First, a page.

Abidin Dino was a Turkish artist. He was one of the representatives of such styles as Surrealism and Magic Realism.
The first years of his life, Abidin Dino spent with his parents in Geneva, Switzerland and France. They eventually returned to Istanbul in 1925. Dino began his secondary education at the American high school Robert College of Istanbul but ceased his studies in order to entirely devote himself to painting, drawing and writing.
Dino's first articles and cartoons were published in newspapers and magazines. In 1933 he, along with five other young innovative painters, founded the "Group D", which held several exhibitions displaying their artworks. Around that same time, he produced illustrations for Nazım Hikmet’s books of poetry.
In 1933, Sergei Yutkevich, a Soviet director invited Dino to the Lenfil Studios in Leningrad (now Saint Petersburg). With Mustafa Kemal Atatürk's, the first President of the Republic of Turkey, encouragement Dino accepted this offer. There, he worked as a scenery designer and assistant director at several film studios, and also directed a film called "Miners". Shortly after his return to Turkey, he moved to Paris, where he worked between 1937 and 1939, meeting such famous artists as Tristan Tzara, Gertrude Stein, and Pablo Picasso.
When he moved back to Istanbul, he became a participant of the famous "Harbor Exhibition", comprising of paintings of the city's dockworkers and fishermen by well-known Turkish painters of the time. The exhibition was a public success, and the same year Dino was asked to design the Turkish pavilion at the 1939 New York World's Fair. Concurrently, he published articles and cartoons in several of the foremost magazines of that time, studying a new approach to realism.
During the Second World War, the artist created drawings inspired by the warfare. But the way he treated political subjects in wartime was disliked by the authorities. As a result, the martial law command of Istanbul banished him and his elder brother in 1941 to southeastern Anatolia.
The period of 1941-1945 was artistically very productive for Dino. He worked for a local newspaper, TurkSozu, producing articles and drawings that illustrated the hard lives and working conditions of agricultural labourers in that region. It was in Anatolia that Abidin Dino wrote his plays "Bald" and "Heirs", and began interested in sculpture. In the year 1951, the artist was allowed to leave Turkey. At first, he went first to Rome, Italy where he stayed nine months, and then moved to Paris in 1952.
Within a relatively short period of time, Dino's home in Paris became the stamping-ground of many prominent artists and writers. He first lived in a studio on the top floor of Max Ernst's apartment on the quay of Saint-Michel, and later moved to a small flat in L'Eure. Many of his foreign and also Turkish friends, including Yaşar Kemal, Ahmet Hamdi Tanpinar, Nazım Hikmet, and Melih Cevdet, met one another at his home. For eight years starting from 1954, Abidin Dino participated in the "Salon de Mai" exhibitions in Paris.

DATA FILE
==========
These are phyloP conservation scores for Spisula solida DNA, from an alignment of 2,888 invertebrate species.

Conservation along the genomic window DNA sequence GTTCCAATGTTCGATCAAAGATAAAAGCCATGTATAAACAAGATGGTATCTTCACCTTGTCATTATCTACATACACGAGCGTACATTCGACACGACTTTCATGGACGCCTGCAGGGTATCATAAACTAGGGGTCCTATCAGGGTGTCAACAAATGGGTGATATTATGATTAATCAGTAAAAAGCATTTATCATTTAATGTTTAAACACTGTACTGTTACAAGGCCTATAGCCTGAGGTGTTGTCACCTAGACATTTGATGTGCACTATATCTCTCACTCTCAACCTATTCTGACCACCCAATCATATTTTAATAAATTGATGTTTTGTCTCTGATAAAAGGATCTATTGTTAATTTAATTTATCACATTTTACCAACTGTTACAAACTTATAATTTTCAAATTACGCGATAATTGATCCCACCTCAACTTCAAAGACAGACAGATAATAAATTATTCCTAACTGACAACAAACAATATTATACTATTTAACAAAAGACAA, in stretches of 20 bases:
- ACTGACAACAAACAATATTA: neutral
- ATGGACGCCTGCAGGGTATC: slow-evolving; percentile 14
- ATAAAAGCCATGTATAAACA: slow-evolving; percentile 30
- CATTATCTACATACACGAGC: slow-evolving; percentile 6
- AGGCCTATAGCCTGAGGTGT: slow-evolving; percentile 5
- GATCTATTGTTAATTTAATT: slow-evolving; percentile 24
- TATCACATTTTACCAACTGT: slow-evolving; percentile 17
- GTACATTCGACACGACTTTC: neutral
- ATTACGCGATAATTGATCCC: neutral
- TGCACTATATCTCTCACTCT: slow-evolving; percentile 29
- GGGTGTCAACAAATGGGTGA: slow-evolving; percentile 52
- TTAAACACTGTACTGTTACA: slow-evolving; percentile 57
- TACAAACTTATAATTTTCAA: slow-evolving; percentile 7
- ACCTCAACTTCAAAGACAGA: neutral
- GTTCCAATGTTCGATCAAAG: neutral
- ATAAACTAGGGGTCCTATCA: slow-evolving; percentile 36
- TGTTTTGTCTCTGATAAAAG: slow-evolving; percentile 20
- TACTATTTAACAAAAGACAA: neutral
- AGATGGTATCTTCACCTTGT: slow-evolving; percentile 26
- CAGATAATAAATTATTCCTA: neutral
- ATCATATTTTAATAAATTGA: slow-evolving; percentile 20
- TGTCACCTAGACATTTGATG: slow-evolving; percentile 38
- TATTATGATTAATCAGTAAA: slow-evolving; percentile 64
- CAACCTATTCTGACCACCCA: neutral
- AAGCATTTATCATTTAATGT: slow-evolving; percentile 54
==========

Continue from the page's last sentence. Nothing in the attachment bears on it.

Abidin Dino visited Turkey in 1969 where he opened an exhibition of his artworks. Later on, he frequently participated in both solo and group exhibitions.
Abidin Dino had two favourite themes in painting: hands and flowers. In a book of small drawings entitled "Guzin's Abidins", which consists of drawings and essays by Abidin Dino, glimpses of the love and sense of solidarity are seen, which were his inspiration.
Abidin Dino, né le 23 mars 1913 à Constantinople et mort le 7 décembre 1993 à Paris, est un peintre turc.
Il a mené une carrière internationale, exposant ses œuvres depuis 1947 non seulement en Turquie et en France, mais aussi aux États-Unis, en Europe et en Russie. Son goût de la recherche créative, sa passion pour la vie et un travail soutenu l'ont amené à varier sans cesse ses techniques, de la plume à la sépia, du dessin à la peinture, de l'aquarelle au pochoir et même à la sculpture. Abidine revendiquait dans son art l'influence de la calligraphie orientale, comme en témoigne le tracé de sa signature. Il a illustré les œuvres de Nazim Hikmet, de Yachar Kemal, de Guillevic, d'Adonis. Il dessinait ou peignait des figures oniriques à la limite de l'abstraction, où peuvent se lire l'ambiguïté du réel et la quête métaphysique d'un autre lieu : mains aux doigts enlacés, îles suspendues, nus en forme de fleurs ou de mondes tournants, fenêtres cosmiques, foules indistinctes, ou encore spectre de la mort nucléaire.
Abidine réunissait en lui tout un faisceau de contrastes dont il jouait et s'amusait. Né à Istanbul dans une famille ottomane de grande aristocratie, il a commencé sa vie dans l'opulence, entre sa ville natale, Paris et la Suisse ; sa gouvernante lui a appris un français parfait aux formules adéquates, dont le charme et la pureté transparaissent dans ses textes. La ruine de sa famille l'oblige à gagner sa vie dès l'âge de quinze ans, et il propose ses caricatures dans le quartier des imprimeries de la Sublime-Porte, à Istanbul. En 1933, il fonde le premier groupe de peintres d'avant-garde en Turquie ; invité en 1934 à Leningrad, il travaille et se lie avec Eisenstein, Isaac Babel, Meyerhold ; un bref passage en 1938 à Paris lui fait connaître Tristan Tzara, Picasso et Gertrude Stein. Il doit alors rentrer en Turquie ; mais ses prises de position marxistes lui valent l'exil. De 1941 à 1947, il est envoyé en résidence surveillée à Adana. C'est là qu'il épouse en 1943 Guzine Dikel, une jeune universitaire d'Istanbul.